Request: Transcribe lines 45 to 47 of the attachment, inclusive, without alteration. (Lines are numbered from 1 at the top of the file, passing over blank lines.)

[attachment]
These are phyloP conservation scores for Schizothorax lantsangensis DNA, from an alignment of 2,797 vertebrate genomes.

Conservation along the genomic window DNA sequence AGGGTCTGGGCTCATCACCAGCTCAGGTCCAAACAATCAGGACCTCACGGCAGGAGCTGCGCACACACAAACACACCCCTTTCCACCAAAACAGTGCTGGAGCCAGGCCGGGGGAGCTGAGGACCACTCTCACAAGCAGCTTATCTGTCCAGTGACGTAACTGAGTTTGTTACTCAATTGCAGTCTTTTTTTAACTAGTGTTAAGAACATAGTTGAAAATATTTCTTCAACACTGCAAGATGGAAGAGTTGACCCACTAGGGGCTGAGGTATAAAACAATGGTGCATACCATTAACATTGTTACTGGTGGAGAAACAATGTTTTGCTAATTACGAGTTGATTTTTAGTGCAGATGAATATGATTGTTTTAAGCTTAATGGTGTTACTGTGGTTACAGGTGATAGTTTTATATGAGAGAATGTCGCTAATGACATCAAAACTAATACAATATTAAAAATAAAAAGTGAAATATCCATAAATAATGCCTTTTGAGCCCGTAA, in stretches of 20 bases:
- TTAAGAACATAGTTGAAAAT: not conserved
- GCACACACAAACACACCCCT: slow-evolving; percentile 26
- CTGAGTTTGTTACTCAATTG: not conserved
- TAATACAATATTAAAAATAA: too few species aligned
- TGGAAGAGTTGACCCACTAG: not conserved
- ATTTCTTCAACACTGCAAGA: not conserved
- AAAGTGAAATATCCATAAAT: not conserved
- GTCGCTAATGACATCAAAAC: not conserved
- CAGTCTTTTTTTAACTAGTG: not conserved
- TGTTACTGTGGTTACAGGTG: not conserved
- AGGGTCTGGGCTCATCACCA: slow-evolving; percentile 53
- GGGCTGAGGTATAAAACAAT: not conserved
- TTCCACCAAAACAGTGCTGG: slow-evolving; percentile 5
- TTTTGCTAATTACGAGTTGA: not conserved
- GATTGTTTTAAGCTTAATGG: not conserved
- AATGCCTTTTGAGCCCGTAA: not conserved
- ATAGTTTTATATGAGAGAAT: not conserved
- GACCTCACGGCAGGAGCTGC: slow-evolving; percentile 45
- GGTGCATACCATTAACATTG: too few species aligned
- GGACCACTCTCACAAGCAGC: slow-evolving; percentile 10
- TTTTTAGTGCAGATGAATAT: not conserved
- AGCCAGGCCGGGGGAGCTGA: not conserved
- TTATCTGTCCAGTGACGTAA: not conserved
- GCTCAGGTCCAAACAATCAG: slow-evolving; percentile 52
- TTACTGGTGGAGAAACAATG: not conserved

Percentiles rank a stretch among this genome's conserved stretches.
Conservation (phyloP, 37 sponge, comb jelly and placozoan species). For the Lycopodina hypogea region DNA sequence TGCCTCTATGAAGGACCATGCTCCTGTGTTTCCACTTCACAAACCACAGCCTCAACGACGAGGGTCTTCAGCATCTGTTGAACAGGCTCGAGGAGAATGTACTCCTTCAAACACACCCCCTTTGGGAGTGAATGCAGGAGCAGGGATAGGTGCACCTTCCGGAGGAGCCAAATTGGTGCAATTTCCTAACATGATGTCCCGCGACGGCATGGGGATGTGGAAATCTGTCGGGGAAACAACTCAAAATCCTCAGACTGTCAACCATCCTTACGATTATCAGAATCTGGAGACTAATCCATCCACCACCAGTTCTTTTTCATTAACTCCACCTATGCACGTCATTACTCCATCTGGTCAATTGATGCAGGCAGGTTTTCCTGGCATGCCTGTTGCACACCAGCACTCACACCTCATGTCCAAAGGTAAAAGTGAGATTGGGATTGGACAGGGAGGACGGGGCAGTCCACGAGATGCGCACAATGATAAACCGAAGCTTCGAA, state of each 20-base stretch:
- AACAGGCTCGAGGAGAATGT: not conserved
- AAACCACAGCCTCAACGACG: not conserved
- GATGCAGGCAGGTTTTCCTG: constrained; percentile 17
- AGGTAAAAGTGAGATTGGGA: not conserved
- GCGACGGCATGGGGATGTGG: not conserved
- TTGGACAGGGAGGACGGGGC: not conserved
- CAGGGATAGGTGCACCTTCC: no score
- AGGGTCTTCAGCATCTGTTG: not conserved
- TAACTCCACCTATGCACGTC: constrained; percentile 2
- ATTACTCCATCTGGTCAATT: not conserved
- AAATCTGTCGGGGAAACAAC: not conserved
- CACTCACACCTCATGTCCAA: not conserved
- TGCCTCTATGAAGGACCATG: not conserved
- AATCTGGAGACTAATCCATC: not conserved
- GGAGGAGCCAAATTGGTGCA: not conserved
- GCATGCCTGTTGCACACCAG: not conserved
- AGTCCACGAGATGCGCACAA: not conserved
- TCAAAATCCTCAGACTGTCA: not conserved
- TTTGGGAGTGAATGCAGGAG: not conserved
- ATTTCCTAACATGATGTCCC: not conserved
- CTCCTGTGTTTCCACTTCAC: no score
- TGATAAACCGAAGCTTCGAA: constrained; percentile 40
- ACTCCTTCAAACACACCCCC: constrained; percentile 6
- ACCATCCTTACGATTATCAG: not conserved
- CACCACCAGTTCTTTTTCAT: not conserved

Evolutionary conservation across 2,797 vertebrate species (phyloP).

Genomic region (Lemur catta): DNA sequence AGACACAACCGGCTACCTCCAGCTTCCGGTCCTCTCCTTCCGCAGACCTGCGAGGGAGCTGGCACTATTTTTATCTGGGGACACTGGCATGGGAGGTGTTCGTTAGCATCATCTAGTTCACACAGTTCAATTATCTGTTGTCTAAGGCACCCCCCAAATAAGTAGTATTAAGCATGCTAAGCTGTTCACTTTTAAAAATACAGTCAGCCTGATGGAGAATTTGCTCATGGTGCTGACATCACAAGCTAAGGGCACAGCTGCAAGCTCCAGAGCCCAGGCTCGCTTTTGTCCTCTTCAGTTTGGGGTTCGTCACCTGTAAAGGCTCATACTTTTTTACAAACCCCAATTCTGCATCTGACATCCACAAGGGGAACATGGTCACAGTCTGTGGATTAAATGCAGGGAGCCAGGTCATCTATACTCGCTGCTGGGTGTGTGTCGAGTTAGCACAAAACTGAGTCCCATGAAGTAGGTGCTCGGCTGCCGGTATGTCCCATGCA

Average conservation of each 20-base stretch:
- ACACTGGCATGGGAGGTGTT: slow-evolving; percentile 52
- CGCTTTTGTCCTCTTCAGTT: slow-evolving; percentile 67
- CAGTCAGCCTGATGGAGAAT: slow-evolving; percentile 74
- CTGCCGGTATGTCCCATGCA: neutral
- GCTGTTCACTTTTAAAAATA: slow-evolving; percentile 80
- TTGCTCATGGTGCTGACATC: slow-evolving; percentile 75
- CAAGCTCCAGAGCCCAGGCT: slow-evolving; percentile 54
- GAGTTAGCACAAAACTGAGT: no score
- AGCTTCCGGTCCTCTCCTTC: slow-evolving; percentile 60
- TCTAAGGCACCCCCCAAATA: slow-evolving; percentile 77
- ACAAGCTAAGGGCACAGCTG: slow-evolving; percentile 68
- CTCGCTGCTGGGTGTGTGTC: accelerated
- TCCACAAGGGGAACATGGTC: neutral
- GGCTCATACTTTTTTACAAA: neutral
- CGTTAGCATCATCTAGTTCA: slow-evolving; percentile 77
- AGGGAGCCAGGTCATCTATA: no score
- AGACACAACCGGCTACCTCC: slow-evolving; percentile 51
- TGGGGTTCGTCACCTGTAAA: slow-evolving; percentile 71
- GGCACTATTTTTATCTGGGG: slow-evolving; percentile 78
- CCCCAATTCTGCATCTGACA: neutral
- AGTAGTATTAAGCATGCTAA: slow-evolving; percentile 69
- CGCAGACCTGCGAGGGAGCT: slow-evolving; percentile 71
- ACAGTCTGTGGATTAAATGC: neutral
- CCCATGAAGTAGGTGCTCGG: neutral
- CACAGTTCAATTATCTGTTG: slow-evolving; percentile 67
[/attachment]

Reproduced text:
- GCATGCCTGTTGCACACCAG: not conserved
- AGTCCACGAGATGCGCACAA: not conserved
- TCAAAATCCTCAGACTGTCA: not conserved